Could solid-state batteries be the future?

Could solid-state batteries be the future?

Is solid-state battery technology just another hype? The markets are speculative as producing solid-state batteries to scale remains unpredictable.


Key Points:

  • QuantumScape Corporation (NYSE:QS), backed by Volkswagen with a US$ 300m investment, jumped to a valuation of US$ 50bn in Dec 2020 after claiming to have made a breakthrough in solid state battery technology.
  • Instead of using a liquid electrolyte (as in current lithium-ion batteries), solid state batteries use a solid electrolyte. In the case of QuantumScape they use an anode made from pure lithium.
  • For years, the barrier to solid state batteries with a pure lithium anode (attractive because it has a high energy density) has been the formation of lithium dendrites (or whiskers). These grow on the pure lithium metal of the anode creating unwanted reactions between the electrolyte and lithium, causing battery failure.
  • QuantumScape claims to have created a solid separator that can stop the damage caused by dendrites. If proved correct, this would be a significant leap in battery innovation.
  • The company’s valuation has since fallen as doubts have grown over the validity of the data.


Solid-state vs. Lithium-ion batteries

The main difference between the two types of batteries is that Lithium-ion uses a liquid electrolyte solution and Solid-state uses a solid electrolyte. The electrolyte is the battery’s conductive chemical, which facilitates the flow of the electron current (from the anode to the cathode).

Solid-state batteries can hold twice as much energy as Li-ions. This is because solid-state batteries only need thin separators (3-4 microns each) between the solid electrolyte whereas Li-ions require much larger separators (20-30 microns each).  [1 micron (1μ) = 1/1000 millimetre]


Exhibit 1 – Solid-state vs. Lithium-ion battery

Solid-state vs. Lithium-ion batterySource: Android Authority


Exhibit 2 – Solid-state and Lithium-ion battery characteristics

Exhibit 2 - Solid-state and Lithium-ion battery characteristicsSource: ACF Equity Research Graphics


While the stats are a clear indication that solid-state batteries are a better alternative for EV vehicles, why is there such push-back from the markets?


Solid-state batteries: a nagging sentiment…

QunatumScape (QS) appears to be a pioneer (assuming data presented is verifiable) in this industry where many other companies have failed – QS suggested it has developed a ceramic material, no larger than a playing card, that allows batteries to charge to 80% in just 15 min.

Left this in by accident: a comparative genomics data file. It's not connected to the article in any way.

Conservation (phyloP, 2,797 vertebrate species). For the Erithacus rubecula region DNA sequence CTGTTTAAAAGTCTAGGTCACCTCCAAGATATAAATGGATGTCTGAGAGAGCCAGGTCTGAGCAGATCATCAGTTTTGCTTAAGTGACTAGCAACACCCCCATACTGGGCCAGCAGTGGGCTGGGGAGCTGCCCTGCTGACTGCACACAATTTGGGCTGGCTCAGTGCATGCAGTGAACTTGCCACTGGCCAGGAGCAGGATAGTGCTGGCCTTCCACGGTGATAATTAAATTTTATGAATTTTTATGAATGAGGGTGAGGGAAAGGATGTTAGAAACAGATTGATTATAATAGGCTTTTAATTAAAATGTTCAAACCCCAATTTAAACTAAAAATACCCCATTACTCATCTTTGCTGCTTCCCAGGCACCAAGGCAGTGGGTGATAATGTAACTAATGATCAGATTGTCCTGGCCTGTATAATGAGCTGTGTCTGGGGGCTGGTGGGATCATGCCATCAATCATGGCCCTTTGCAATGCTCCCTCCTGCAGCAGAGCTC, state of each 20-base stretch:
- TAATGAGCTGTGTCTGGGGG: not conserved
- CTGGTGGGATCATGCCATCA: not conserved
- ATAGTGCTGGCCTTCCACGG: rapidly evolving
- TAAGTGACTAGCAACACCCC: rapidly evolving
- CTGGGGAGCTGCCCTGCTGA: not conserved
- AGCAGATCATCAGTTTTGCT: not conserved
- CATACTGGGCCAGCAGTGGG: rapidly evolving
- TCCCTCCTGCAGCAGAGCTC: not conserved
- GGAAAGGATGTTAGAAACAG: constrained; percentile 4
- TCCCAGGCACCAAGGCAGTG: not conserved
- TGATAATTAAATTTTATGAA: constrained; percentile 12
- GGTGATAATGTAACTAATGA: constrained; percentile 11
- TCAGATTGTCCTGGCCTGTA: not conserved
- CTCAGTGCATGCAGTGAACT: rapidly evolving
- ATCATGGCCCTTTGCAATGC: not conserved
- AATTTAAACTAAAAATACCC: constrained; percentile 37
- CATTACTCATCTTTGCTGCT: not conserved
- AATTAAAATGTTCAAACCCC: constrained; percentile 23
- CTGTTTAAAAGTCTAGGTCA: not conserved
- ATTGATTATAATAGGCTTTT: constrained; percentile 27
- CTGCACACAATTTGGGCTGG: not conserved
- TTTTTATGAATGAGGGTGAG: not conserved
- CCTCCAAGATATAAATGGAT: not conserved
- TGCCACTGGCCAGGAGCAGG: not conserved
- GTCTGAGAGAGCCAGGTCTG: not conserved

QS was mentioned by former Nobel Prize in Chemistry winner Stanley Whittingham who said that he ‘had not seen data this good, such as that provided by QuantumScape, anywhere else’.

However, others in the markets are less optimistic. The main concern is producing these batteries to scale, where they can fit into an electric vehicle (EV). As with any potentially ground-breaking discovery, the practical mass market execution will take some time.



In Exhibit 2 below, we show a peer group of companies working in the solid-state battery industry – Contemporary Amperex Technology Co., Limited (300750:SZ), Panasonic Corporation (6752:TYO), Ganfeng Lithium Co., Ltd (002460:SZ), QuantumScape Corporation (NYSE:QS) and  Ilika Plc (IKA:LSE).


Exhibit 3 – Peer group table of public companies engaged in the development of solid-state batteries

Exhibit 3 – Peer group table of public companies engaged in the development of solid-state batteriesSources: ACF Equity Research Graphics; Yahoo Finance


Currently, the EV market is dominated by Tesla (NasdaqGS:TSLA) and ACF forecasts that by 2030E Tesla will win 20% market share, up from ~18% in YE20A. Tesla’s EVs use lithium-ion (Li-ion) batteries. However, the QuantumScape example suggests that the solid-state industry could be on the road to  providing a commercially viable mass alternative to Li-ion technologies.

Solid-state battery powered buses have already been released by Dailmer AG (DAI.DE:XETRA) and NIO Limited (NYSE:NIO) alerted markets that it has plans for solid-state battery powered vehicles by 2023.

Other car manufacturers such as Ford Motor Company (NYSE:F) and Volkswagen AG (VOW.DE:XETRA) have shown interest by investing in separate solid-state battery companies (Solid Power and QuantumScape, respectively).


Exhibit 4 – Peer group table of EV auto manufacturers developing or planning to develop solid-state battery EVs

Exhibit 4 – Peer group table of EV auto manufacturers developing or planning to develop solid-state battery EVsSources: ACF Equity Research Graphics; Yahoo Finance

Although promising, solid-state battery technology is still in its early stages in terms of mass production and it will take some time to create a battery that markets, manufacturers and consumers are confident is commercially viable. Panasonic believes the technology will be commercially available en-masse by 2030E and has the potential as a long-term future power source for EVs.

Covid has significantly concentrated the global focus on climate change and moved it up the consumer priority list. Developments in battery technology have (fortuitously) hit a market with open ears, and cash to invest – retail investors, SHNWI’s, FOs, institutional FMs/PMs – If solid-state batteries are indeed environmentally / sustainability / ESG friendly, the investment opportunities are…extensive.